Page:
Morale: Reality And Risk In Russia


August 18, 2016: Russia is having second thought about its efforts to dismember Ukraine. The official reason for getting involved was to protect ethnic Russians who became Ukrainian citizens when Ukraine became independent in 1991 (along with 13 other parts of the defunct Soviet Union). Russia pushed the idea that NATO secretly financed and helped organize a coup against a corrupt pro-Russian president in Ukraine. At first Russian leaders and more Russians believed this myth but by early 2015, more than a year after Ukraine was first invaded, it became apparent to most Russians that Ukraine was not some artificial NATO invention. By late 2014 Ukrainian forces fighting in eastern Ukraine (Donbas) against Russian sponsored troops and Russian regular forces was most notable for high number of volunteer battalions. These volunteer units comprise about 20 percent of the 50,000 armed personnel Ukraine has sent to the Donbas and were noticeably more motivated to fight than the Russian troops or Russian supported rebels. In effect the Russian attack on Ukraine did not cause Ukraine to fall apart (as the official Russian line went) but actually unified Ukraine and made it stronger.

In the meantime Russia became weaker. By mid-2015 Russian leaders were openly admitting this. The Russian prime minister (Dmitry Medvedev) recently gave a public speech before the Russian parliament, details of which were distributed nationwide by the state controlled media. Medvedev admitted that the military operations in Ukraine had cost Russia over $100 billion so far and would probably cost more before it is all over. He also mentioned that the sanctions made it impossible to borrow abroad. Russians also know that over $150 billion in cash held by Russian businesses has left the country because the owners felt this money would be safer abroad. Medvedev told Russians to expect the current economic depression caused by all these Ukraine related losses will probably continue into 2016.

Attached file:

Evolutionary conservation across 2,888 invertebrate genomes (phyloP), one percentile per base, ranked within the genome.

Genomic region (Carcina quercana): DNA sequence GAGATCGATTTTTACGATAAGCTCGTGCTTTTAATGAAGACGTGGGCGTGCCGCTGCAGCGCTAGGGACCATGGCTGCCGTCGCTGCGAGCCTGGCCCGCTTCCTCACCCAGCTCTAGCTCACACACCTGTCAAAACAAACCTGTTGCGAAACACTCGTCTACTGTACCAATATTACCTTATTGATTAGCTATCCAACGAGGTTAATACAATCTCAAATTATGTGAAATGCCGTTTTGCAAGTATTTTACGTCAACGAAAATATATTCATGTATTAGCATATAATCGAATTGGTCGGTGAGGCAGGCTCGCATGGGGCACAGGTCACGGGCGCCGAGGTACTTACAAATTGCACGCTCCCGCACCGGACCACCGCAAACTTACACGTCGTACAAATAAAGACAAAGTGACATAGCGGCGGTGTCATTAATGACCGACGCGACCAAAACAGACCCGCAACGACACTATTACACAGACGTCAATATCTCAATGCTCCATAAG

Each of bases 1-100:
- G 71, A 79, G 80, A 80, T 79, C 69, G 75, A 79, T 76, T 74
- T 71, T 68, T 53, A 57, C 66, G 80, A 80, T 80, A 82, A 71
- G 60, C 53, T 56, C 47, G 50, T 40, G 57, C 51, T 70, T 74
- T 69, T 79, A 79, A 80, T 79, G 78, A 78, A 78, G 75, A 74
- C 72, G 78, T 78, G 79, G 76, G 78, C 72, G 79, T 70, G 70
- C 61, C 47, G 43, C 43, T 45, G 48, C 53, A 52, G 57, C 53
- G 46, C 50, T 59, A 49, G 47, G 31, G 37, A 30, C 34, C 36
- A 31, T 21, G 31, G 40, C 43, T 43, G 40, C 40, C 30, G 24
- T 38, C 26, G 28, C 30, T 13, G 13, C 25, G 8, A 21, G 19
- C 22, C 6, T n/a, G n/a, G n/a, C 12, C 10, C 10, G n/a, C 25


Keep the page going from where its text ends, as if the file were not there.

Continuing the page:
What is interesting about this speech is that Medvedev is a close ally of Russian leader (since 2000 in one form or another) Vladimir Putin who is the one who ordered the attacks on Ukraine. Both Putin and Medvedev still maintain that Russia is in the right and is merely responding to NATO and American aggression. But both men also know that a growing number of Russians are beginning to doubt that and also doubt if the effort is worth the cost to the Russian economy. In Russia it is typical and traditional to alert the population to a major change in policy with a confessional speech like this. Depending on the public reaction the government will go ahead and make major changes, or back off.

It appears many Russian leaders now believe the Ukraine effort might be made to work after all. But this involves a risky bluff. Russia has been sending more troops to new (or temporary) bases on the borders of Ukraine and East European nations that recently joined NATO to gain a measure of protection from Russian aggression. Russia is threatening an invasion or Ukraine and perhaps other nations as well. This idea has not gotten beyond the “let’s make preparations and see what happens” stage. Russia is a place where things often go from bad to worse so this gamble, no matter how risky, might become a reality.




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